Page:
To the untrained eye, the Jaguar Mk1 looks just like the Mk2. However when you study the profile carefully, you can see the differences. Most notable are the large door frames and smaller windows and the more raised rear roof line. The rear window is also considerably narrower than the Mk2. The bumpers are larger and wrap round more and there are no side lights fitted on top of the wings.
On the inside there is acres of wood and leather, with the dashboard being made entirely of walnut. There is so much on display it makes the Mk2 wooden dash and trim feel slightly understated.
This particular Mk1 does look exactly like what the seller describes. It is a very usable example that presents well and is not a trailer queen. The exterior presents very well indeed. We absolutely love the dashboard, with the centre mounted gauges. It makes quite a bold statement and oozes class and charm. We like the quirkiness of the automatic gearbox lever, which is located just above the radio (much like in the Alvis TD21). The steering wheel appears much larger when compared to the one fitted to the Mk2. It actually reminds us of the style used on racing Bentley’s and Bugatti’s from the 1930s. The seats have a very nice patina indeed and they may well be original though with the lack of history it is hard to tell.
The engine bay layout is very similar to the Mk2 with most ancillaries in the same positions. The bay looks clean and tidy. There is a slight concern with the engine smoking under hard acceleration so we’d want to get that seen too. On the plus side the Jaguar straight six is robust and relatively straight forward especially when compared to the later V12.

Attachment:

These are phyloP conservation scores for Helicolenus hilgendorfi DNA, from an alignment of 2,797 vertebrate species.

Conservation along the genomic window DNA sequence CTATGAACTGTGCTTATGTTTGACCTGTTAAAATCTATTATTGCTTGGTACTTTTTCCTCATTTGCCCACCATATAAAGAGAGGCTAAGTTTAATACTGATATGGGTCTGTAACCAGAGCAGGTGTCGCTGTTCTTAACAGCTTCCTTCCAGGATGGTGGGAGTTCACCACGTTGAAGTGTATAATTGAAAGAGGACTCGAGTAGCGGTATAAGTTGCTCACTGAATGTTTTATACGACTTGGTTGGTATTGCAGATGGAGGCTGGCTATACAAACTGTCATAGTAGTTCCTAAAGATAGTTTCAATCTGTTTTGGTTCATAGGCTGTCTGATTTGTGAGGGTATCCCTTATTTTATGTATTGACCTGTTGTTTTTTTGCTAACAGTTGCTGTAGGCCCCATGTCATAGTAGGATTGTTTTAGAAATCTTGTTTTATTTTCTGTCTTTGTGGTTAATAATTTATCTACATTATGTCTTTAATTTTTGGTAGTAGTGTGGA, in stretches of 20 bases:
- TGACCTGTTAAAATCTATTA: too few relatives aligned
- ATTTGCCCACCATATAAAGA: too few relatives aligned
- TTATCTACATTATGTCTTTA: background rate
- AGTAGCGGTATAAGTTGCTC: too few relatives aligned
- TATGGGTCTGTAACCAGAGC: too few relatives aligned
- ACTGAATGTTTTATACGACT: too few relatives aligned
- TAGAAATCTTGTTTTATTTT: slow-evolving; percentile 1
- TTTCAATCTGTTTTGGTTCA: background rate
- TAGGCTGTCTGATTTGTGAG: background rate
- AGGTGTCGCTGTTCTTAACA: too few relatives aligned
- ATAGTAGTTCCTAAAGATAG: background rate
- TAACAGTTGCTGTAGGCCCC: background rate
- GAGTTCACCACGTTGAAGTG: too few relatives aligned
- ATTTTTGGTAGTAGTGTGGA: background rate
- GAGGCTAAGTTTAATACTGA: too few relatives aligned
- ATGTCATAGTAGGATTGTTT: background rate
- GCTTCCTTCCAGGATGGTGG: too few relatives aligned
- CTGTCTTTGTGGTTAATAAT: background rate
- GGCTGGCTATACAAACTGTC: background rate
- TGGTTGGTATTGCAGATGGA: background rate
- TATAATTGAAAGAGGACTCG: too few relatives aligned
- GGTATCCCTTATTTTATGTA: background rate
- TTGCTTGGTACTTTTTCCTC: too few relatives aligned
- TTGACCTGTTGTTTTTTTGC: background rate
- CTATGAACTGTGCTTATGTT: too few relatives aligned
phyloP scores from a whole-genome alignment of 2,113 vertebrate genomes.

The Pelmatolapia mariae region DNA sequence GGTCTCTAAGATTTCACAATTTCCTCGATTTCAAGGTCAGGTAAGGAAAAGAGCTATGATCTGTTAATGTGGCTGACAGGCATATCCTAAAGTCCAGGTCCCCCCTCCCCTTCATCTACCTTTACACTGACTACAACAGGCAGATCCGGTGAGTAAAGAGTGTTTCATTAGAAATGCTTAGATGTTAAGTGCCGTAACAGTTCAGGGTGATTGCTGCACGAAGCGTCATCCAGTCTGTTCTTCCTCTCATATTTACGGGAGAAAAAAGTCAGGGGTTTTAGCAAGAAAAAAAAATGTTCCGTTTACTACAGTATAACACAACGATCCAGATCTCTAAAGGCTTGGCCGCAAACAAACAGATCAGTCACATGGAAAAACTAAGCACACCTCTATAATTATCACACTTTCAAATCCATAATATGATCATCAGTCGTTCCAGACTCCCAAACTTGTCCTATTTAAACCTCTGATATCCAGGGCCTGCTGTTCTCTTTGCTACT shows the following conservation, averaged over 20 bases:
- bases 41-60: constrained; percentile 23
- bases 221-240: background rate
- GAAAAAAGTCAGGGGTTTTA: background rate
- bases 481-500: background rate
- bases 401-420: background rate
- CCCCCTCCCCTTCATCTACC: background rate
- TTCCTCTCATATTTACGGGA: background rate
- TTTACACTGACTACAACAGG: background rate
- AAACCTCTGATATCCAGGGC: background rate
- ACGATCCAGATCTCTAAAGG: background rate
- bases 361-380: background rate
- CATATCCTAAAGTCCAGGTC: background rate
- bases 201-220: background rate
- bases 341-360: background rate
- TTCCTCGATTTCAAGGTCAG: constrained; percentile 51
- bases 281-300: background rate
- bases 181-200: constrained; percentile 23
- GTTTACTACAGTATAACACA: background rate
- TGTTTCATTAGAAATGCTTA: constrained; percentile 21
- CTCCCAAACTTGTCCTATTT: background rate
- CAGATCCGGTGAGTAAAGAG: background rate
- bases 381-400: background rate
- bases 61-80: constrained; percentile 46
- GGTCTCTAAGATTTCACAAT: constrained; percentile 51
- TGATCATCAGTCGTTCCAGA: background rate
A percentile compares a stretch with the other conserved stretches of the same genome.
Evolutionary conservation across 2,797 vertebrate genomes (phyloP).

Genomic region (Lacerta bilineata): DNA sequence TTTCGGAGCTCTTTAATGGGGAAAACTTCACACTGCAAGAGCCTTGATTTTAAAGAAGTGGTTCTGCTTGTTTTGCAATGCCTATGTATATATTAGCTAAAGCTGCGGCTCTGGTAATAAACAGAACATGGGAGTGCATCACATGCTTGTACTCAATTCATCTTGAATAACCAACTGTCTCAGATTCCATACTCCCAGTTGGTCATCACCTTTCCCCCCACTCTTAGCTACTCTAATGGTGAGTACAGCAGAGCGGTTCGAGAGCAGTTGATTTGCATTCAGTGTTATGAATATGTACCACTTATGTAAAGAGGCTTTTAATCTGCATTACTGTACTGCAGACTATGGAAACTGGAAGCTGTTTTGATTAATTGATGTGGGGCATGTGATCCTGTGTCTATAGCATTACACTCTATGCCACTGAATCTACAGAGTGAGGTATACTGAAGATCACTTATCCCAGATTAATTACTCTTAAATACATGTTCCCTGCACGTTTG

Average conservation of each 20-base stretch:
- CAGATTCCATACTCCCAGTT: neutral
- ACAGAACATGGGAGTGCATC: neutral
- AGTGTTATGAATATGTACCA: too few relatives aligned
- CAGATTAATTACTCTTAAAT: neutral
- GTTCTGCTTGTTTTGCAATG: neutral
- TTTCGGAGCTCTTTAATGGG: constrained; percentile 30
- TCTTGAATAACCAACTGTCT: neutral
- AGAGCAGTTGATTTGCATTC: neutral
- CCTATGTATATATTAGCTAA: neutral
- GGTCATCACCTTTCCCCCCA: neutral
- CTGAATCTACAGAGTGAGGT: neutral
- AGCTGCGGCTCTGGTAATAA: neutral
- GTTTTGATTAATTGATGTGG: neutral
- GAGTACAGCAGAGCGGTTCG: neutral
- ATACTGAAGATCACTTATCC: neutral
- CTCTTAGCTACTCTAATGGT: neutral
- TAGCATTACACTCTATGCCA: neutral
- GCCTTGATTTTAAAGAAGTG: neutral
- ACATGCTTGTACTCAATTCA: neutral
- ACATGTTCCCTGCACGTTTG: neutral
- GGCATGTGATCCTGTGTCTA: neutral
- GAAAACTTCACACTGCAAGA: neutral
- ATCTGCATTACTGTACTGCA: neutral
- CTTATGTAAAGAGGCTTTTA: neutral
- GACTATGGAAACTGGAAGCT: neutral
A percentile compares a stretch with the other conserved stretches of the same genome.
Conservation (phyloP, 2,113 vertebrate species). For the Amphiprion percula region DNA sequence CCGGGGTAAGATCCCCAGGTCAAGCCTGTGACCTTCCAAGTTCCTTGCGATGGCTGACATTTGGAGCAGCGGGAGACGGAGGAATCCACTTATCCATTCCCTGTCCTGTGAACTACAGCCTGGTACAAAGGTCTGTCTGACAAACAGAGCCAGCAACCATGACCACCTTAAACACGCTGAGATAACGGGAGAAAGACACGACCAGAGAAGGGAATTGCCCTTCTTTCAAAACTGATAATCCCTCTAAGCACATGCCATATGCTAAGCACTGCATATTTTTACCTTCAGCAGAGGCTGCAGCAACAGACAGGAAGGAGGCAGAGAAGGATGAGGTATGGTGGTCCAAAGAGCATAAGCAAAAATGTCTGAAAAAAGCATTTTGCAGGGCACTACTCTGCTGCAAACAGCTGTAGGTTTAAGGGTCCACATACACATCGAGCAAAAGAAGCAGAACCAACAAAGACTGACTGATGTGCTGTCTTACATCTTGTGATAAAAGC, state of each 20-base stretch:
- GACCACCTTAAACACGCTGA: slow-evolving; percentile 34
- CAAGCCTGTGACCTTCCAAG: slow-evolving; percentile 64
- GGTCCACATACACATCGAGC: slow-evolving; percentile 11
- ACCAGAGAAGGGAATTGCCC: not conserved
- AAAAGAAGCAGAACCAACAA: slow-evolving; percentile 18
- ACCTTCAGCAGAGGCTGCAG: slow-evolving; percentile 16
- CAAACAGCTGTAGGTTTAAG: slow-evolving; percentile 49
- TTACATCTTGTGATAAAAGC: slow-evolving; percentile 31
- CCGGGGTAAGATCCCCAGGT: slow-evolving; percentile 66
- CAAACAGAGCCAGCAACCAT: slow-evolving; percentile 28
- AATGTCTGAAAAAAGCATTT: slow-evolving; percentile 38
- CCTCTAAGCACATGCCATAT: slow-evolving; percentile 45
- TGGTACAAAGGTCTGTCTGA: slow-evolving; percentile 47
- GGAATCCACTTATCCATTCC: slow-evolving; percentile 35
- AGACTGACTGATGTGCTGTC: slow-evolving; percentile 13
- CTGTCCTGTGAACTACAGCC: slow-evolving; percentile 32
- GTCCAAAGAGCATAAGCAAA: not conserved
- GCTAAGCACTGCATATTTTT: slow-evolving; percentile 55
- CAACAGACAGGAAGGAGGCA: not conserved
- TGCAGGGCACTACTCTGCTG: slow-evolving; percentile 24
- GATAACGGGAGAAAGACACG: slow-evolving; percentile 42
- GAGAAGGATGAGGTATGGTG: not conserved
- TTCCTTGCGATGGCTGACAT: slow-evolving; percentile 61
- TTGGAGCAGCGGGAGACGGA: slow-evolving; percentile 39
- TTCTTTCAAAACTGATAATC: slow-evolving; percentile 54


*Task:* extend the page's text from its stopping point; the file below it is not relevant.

As with any Mk2, we’d want to check this Mk1 over for rust. The unitary construction may have been ground breaking but it did also introduce many rust traps and weak points. This example looks sound on the surface but we’d want to give the underside a thorough inspection.
Having owned a Daimler V8 250, we have always been intrigued by the Mk1. It may have been flawed but there is a certain purity to its looks. While the Mk2 was technically superior and was an all round better car, its exterior was treated to a lot more chrome. For us this cluttered William Lyons masterpiece and we prefer the cleaner lines of the Mk1. We also prefer the interior, especially that walnut dashboard. It is a work of art. Interest in the Jaguar Mk1 3.4 Litre has been rising steadily in the past few years as the market has finally started to appreciate the car for what it is. This particular Mk1 presents well and has a real nice patina which we like. It offers the opportunity to acquire a very interesting classic luxury saloon that hasn’t been over restored. And with so many Jaguar Mk1s restored to show standards, this one could prove to be a very usable, good value example. While it is a shame about the cars lack of history and there is a slight concern with the engine, we think this Jaguar Mk1 is worth a look.
This Jaguar Mk1 is located in York and the current bid is £7,200 with the reserve not met.